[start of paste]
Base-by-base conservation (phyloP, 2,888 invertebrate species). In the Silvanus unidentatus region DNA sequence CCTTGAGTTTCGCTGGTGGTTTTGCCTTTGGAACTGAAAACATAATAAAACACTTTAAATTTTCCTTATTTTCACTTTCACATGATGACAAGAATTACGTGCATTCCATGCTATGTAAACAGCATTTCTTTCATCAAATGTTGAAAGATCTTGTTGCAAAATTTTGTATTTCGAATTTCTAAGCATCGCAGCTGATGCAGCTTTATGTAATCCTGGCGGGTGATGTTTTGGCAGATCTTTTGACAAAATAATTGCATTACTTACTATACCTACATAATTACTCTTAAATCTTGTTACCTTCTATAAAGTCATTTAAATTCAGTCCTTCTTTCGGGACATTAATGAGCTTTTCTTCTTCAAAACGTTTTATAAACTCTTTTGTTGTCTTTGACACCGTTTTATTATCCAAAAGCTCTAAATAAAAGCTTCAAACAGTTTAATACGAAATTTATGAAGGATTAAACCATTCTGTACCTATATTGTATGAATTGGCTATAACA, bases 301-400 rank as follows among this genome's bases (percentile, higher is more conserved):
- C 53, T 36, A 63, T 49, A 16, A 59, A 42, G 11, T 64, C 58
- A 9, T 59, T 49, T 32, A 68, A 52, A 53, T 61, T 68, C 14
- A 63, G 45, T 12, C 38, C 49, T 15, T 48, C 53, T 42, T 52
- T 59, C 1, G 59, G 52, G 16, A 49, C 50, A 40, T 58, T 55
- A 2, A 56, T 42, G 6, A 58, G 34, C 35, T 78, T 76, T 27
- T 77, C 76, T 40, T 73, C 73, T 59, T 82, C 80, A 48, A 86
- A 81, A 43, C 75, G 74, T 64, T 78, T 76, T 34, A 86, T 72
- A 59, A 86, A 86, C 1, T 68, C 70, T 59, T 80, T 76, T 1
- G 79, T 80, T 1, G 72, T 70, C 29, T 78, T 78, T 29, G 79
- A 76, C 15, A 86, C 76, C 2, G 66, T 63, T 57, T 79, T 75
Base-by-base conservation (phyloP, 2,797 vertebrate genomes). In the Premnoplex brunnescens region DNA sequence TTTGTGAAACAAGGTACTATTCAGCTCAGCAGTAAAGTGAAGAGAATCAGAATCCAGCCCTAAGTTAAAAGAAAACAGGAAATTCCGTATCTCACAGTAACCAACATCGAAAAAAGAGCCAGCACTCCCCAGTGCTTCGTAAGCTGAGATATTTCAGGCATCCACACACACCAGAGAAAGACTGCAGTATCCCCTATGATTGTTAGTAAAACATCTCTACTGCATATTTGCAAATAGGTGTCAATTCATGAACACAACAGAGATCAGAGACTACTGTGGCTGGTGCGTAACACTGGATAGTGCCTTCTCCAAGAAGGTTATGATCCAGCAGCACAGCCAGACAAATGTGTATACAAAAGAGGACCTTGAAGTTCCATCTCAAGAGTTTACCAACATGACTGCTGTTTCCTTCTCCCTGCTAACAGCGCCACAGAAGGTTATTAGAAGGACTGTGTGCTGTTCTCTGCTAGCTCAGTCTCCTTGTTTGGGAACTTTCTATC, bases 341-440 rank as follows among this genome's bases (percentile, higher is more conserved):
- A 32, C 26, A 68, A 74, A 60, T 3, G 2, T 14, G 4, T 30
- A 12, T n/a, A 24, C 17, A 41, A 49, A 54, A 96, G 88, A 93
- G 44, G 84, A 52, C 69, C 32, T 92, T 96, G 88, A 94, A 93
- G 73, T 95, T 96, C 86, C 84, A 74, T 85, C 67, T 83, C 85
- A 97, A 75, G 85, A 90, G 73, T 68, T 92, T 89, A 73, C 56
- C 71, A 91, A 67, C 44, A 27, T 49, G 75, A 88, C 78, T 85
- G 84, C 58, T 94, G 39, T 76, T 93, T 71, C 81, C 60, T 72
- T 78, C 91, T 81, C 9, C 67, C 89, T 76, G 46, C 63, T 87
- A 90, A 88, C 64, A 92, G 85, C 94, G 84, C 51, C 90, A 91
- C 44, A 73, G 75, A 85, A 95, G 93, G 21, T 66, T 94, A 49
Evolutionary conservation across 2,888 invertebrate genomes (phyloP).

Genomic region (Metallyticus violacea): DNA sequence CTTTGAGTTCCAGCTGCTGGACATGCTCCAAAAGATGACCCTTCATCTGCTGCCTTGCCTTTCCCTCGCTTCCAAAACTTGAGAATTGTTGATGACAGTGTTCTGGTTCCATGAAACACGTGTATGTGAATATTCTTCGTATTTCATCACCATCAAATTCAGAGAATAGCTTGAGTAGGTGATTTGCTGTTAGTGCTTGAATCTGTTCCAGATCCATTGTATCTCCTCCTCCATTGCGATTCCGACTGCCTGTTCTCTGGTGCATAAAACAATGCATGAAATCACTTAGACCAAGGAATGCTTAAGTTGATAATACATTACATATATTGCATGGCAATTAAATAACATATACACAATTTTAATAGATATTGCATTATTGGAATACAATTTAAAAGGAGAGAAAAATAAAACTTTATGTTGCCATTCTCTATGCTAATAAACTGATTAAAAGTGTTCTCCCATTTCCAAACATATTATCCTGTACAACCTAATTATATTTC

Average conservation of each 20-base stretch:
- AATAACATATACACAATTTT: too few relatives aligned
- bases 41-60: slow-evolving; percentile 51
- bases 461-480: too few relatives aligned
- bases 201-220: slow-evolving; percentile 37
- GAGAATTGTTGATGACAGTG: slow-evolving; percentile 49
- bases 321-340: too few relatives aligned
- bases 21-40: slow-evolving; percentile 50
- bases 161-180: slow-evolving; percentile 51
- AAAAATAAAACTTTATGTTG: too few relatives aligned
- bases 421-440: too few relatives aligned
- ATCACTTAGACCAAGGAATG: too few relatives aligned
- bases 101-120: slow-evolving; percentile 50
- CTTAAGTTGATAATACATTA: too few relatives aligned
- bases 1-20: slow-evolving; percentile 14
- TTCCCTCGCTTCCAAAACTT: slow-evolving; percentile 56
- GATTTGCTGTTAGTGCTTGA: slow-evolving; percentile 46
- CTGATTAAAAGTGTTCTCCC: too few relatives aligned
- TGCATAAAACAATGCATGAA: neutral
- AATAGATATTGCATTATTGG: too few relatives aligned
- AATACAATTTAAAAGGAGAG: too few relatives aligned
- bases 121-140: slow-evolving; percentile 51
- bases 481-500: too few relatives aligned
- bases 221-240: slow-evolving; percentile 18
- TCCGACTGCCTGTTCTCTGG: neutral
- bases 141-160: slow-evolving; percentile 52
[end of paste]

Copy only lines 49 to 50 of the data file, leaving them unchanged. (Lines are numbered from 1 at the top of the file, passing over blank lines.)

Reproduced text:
- TCCGACTGCCTGTTCTCTGG: neutral
- bases 141-160: slow-evolving; percentile 52